• Cross-reactive antibodies;
  • H5N1;
  • Influenza;
  • Memory B cells;
  • Vaccination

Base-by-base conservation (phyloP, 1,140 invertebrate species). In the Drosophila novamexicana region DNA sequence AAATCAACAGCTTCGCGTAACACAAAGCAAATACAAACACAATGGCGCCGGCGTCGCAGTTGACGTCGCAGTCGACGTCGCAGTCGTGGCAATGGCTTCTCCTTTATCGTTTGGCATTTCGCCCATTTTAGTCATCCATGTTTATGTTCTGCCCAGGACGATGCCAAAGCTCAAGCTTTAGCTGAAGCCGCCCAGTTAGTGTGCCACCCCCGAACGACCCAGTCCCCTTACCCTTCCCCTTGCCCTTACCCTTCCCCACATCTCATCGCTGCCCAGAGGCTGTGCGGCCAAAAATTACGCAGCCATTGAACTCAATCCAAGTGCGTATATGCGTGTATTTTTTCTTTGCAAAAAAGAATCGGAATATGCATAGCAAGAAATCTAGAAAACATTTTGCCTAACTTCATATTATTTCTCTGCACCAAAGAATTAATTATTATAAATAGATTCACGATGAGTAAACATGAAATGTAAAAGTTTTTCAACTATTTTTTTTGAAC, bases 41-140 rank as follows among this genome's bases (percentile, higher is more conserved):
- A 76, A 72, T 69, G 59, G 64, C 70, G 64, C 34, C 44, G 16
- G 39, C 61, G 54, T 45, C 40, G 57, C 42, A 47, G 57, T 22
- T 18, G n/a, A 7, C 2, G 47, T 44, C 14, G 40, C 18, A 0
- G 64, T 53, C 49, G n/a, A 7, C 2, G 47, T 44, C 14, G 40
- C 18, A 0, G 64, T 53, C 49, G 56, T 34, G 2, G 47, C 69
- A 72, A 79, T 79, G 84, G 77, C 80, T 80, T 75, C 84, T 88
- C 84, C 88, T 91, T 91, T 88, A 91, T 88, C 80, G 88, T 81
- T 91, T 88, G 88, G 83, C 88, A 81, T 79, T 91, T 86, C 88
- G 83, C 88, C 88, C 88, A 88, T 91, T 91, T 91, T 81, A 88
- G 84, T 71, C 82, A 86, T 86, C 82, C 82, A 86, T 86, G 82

Cross-protection against divergent strains of influenza virus is an objective of various vaccination approaches. B cells cross-neutralizing several influenza A heterosubtypes have been isolated from cultured human memory B cells (MBCs) and plasmablasts early after influenza vaccination or infection. However, a systematic assessment of the frequency of MBCs and plasmablasts in the blood of healthy individuals is lacking. Here, we show that under resting conditions about 45% of human adults never vaccinated nor exposed to avian A/H5N1 influenza have detectable circulating MBCs cross-reacting with H5N1. This proportion rises to 63.3% among subjects with a large pool of MBCs specific for seasonal H1N1 (i.e. frequency ≥1% of total IgG MBCs). Moreover, subjects with high baseline frequencies of H1N1-specific MBCs had an expansion of H5N1-specific MBCs producing H5-neutralizing antibodies already after the first dose of an MF59-adjuvanted H5N1 vaccine. These results suggest that H1N1-specific MBCs contain a subset of cells cross-reacting to H5. We propose that a proportion of human adults have a pool of H5/H1 cross-reactive MBCs that contribute to the rapid rise of the antibody response to divergent influenza strains. This may have implications on vaccination strategies aimed at counteracting future influenza pandemics.